Mary Lynn Houlihan calls her type of gardening "chaos gardening." She gardens with "abandon and joy and with very little organization and planning." Because she works full-time and helps to raise a family, she doesn't have a lot of time to research plants and map out her garden.
"I want to spend every available minute with my hands in the dirt," she wrote recently via email. "Thus, my garden looks like an overgrown 'chaos' of color and variety. My husband says if there is dirt, I'll find a way to grow something from it; and sometimes even when there isn't."
Houlihan is director of victim services for the Commonwealth Attorney's Office. She also has started a non-profit agency called CrimeCare, to provide emergency funds to crime victims and to unify their voices and ability to speak out.
In her garden — even with its chaos — she finds stress relief.
Her garden includes "lilies growing with tomatoes, cucumbers pushing through zinnias, and grapes taking over the fence line and making a natural arbor to the deck, and all sorts of blooming flowers that I can't even name."
When she started developing the yard five years ago, there was one hydrangea bush, a lot of other bushes and volcanic rock. There also was a steep downward slope from the back door that made for good sledding but was practical for little else.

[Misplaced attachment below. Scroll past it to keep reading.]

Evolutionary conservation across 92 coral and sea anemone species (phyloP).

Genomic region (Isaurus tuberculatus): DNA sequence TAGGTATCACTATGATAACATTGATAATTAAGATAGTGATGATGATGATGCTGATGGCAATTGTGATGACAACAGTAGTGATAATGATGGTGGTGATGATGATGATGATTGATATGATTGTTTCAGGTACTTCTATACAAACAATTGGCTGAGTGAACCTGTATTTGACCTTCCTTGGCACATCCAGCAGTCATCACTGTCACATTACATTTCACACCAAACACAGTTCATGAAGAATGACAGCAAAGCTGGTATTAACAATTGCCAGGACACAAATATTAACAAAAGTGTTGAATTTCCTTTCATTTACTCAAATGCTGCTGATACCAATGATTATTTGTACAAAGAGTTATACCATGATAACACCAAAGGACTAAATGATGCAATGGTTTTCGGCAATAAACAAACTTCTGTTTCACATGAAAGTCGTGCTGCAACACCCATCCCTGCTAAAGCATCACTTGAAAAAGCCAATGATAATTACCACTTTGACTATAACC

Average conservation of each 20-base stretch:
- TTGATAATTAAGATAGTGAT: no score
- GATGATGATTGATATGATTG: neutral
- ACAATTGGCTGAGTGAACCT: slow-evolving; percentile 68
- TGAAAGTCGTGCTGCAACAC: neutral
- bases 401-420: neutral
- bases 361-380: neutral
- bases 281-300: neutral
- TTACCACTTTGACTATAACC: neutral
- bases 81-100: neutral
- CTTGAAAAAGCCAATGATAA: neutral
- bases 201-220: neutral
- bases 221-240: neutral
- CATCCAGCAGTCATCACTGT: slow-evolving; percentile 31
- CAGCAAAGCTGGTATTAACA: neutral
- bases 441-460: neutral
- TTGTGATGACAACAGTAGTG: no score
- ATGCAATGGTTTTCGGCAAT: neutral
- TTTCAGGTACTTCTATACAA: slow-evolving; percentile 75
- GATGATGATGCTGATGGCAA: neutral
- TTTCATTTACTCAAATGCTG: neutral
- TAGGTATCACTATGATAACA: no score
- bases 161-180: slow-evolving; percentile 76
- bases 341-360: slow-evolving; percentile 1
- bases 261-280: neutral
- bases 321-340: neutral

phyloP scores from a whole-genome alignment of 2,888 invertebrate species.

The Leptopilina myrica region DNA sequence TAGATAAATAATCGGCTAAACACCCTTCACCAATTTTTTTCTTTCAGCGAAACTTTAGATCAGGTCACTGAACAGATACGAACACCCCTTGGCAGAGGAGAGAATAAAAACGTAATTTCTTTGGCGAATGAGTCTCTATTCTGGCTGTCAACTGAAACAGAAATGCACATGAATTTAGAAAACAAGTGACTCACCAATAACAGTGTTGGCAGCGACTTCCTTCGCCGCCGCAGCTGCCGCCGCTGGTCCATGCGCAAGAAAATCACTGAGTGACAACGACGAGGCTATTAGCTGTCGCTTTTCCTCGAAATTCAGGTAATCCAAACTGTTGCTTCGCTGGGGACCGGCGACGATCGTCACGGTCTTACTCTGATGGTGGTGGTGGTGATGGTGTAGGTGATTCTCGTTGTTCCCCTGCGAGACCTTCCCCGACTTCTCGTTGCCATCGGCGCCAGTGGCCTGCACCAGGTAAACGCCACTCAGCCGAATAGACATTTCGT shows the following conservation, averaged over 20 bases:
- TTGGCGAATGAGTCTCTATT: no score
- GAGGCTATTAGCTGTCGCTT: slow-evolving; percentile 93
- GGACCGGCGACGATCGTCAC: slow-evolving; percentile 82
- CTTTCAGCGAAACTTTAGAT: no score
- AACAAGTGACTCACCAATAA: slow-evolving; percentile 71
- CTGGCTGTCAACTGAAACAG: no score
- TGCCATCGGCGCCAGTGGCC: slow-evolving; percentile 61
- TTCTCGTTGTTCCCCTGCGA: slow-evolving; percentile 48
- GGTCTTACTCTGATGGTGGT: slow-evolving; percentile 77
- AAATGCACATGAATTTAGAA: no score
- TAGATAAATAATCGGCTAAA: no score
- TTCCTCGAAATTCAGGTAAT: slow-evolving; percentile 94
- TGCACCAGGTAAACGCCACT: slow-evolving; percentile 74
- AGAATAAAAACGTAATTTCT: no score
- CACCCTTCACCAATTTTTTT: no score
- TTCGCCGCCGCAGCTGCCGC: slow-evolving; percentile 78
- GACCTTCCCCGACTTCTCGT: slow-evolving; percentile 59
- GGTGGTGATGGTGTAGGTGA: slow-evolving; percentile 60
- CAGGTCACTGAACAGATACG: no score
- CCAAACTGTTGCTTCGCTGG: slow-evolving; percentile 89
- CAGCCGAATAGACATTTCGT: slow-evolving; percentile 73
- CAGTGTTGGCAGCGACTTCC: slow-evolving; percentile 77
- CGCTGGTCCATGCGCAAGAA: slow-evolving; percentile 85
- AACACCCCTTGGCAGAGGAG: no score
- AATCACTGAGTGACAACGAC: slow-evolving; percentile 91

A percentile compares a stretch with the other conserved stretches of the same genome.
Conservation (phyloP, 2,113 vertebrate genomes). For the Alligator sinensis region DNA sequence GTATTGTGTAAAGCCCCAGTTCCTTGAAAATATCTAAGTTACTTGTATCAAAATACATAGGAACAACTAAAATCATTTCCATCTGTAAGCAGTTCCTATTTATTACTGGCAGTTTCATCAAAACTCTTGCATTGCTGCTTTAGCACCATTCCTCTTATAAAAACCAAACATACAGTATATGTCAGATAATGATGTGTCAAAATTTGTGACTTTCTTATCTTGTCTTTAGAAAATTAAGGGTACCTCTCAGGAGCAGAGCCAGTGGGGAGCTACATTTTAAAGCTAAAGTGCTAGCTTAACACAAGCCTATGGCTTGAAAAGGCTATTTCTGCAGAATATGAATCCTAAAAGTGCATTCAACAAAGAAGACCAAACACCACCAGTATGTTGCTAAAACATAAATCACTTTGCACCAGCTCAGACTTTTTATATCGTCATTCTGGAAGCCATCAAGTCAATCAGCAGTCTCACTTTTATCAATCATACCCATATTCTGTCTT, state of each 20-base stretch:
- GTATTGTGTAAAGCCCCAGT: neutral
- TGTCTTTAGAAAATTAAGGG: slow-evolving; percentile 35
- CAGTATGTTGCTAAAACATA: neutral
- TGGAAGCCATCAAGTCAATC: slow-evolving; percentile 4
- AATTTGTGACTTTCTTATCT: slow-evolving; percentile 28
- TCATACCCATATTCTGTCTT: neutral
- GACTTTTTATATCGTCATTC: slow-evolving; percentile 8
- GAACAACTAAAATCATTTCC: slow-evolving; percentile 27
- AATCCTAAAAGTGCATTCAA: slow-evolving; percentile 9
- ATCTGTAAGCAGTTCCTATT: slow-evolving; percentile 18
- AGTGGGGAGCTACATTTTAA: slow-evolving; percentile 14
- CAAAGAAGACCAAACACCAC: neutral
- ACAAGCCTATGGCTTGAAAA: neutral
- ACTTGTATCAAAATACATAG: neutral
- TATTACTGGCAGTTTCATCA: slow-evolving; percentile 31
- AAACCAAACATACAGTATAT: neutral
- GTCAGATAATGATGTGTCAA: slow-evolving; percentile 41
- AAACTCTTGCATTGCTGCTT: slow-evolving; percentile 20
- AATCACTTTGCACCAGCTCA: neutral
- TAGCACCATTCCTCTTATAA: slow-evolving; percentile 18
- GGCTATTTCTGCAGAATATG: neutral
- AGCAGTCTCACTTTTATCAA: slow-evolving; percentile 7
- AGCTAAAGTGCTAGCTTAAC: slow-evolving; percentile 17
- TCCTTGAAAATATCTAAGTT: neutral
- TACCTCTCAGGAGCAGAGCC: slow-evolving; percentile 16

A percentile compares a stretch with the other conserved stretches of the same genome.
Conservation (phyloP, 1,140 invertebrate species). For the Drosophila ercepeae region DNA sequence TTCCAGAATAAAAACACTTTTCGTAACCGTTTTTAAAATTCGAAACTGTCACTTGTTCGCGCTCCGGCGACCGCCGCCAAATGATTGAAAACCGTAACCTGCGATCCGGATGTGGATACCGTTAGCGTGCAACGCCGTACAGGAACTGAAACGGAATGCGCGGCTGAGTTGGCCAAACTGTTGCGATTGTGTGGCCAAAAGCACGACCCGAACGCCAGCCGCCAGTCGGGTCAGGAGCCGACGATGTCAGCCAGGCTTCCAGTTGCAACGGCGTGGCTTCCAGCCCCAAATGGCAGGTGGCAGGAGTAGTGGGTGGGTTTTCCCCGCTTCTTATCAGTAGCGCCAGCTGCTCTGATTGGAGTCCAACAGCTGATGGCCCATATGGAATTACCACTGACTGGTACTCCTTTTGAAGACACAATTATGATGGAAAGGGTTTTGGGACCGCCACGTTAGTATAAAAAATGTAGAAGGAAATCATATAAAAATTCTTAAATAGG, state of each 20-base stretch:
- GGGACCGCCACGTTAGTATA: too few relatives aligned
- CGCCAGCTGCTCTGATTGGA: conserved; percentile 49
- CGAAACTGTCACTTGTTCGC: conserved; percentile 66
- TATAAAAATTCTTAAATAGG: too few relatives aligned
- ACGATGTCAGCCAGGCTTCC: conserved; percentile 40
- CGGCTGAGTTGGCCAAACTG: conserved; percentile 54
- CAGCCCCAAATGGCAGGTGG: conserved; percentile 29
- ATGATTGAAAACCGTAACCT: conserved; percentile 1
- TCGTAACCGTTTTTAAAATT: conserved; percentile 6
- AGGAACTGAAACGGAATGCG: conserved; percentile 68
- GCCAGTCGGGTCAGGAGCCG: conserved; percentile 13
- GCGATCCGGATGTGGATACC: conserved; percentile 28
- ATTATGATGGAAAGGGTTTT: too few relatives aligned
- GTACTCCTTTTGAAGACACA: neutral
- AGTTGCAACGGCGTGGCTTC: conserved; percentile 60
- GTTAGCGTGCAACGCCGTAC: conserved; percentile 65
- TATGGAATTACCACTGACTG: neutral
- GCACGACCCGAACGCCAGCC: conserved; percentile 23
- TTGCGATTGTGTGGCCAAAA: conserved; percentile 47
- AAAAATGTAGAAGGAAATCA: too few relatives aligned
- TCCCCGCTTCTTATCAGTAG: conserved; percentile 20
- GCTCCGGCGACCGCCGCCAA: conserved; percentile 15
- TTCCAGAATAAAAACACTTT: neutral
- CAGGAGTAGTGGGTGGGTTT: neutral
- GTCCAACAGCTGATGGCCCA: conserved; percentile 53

Now, with the use of railroad ties, there are wild varieties of foliage — selections from the clearance racks of Hillenmeyer's and Lowe's — surrounding the entire house.
"There is a lot of experimentation going on, and I often learn about plants after I have planted them, not before," she wrote. "Chaos gardening happened when I prioritized my love of growing things over the pressure to do it just right. There is a special joy that comes from being surprised by the success of a seed you don't even remember planting, or digging amongst the mass of entwined flowers and vegetables to discover some hidden bounty or ripe fruit.
"The biggest payoff of all of this is sharing the yield; bouquets of flowers and herbs, crisp cucumbers or fat ripe tomatoes.
"My husband surprised me by building me a raised-bed vegetable garden this year, and the contents are already spilling into the yard."
Here are Houlihan's "chaos gardening" tips:
1. Keep an eye on the sale racks. Stores will slash the prices on plants after they bloom. Watch for perennials, and you will get flowers next season for a fraction of the price.
2. When you buy plants in peat pots, gently break apart the pots and shred the pieces into the hole where you are about to place the plant. This will provide better aeration and water flow for the roots as the plant establishes itself.
3. Instead of lists and diagrams to remind you what is planted where, take digital photos for easy future reference.
4. Fast-growing vines provide inexpensive and beautiful privacy screens. Use string to direct the paths of the vines as they grow.
5. Share the wealth. Give friends cuttings and starts from your successful plants, and ask for the same whenever you see a healthy abundance in other gardens.